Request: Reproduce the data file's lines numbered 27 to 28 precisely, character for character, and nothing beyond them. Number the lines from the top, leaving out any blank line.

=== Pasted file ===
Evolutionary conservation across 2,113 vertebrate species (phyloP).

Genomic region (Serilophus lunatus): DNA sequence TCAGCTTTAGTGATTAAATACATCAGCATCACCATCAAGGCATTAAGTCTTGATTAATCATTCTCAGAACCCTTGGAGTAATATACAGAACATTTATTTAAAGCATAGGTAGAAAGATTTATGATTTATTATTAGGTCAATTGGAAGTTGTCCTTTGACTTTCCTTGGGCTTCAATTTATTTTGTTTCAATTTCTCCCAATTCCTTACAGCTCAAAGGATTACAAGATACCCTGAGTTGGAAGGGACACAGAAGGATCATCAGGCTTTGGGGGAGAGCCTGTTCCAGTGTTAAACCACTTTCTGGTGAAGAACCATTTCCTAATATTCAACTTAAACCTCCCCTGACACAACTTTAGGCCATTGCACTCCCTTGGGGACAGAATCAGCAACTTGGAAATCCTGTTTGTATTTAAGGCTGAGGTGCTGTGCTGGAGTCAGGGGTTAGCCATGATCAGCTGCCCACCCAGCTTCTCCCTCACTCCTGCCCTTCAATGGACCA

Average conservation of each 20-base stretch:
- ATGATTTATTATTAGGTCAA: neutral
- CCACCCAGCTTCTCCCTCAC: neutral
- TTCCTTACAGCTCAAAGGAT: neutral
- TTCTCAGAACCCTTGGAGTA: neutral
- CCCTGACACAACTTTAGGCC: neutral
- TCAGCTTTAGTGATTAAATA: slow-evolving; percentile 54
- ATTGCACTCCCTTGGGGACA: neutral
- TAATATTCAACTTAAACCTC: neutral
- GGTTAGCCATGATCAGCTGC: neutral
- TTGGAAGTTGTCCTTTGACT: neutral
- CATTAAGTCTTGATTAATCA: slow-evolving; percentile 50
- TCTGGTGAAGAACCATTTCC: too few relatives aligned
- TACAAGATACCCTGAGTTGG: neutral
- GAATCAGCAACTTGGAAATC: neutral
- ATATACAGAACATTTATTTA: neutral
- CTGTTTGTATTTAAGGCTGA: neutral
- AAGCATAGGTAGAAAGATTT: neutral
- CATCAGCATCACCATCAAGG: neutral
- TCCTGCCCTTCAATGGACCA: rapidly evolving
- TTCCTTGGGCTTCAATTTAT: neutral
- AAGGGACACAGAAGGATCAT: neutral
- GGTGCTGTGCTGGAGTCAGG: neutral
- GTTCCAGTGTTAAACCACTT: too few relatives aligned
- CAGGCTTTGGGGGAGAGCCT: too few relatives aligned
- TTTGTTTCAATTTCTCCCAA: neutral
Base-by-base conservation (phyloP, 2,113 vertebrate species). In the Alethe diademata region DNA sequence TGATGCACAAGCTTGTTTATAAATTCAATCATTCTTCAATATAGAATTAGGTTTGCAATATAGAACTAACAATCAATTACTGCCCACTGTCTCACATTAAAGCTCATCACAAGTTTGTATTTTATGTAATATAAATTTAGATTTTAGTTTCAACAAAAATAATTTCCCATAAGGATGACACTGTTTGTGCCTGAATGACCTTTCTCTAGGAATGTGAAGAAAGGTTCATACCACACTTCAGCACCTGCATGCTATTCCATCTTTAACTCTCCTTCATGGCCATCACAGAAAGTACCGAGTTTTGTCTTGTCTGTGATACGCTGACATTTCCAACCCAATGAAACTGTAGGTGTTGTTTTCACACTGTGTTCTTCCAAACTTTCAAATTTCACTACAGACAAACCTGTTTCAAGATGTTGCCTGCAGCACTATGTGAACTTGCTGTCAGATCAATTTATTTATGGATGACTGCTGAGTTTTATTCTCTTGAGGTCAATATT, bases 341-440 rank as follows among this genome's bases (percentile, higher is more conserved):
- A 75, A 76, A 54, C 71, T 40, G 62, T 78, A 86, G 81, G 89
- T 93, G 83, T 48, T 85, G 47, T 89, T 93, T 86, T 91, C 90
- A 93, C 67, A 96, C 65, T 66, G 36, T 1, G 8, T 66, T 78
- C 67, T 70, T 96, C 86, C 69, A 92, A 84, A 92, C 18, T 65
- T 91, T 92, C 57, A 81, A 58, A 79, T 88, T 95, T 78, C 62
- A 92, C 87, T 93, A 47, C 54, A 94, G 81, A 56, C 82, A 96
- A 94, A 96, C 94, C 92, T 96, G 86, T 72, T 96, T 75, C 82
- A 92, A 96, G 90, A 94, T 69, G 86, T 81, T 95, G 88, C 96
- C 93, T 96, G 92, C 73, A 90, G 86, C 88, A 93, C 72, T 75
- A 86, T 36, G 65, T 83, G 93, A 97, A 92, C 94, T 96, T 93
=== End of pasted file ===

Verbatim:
- CAGGCTTTGGGGGAGAGCCT: too few relatives aligned
- TTTGTTTCAATTTCTCCCAA: neutral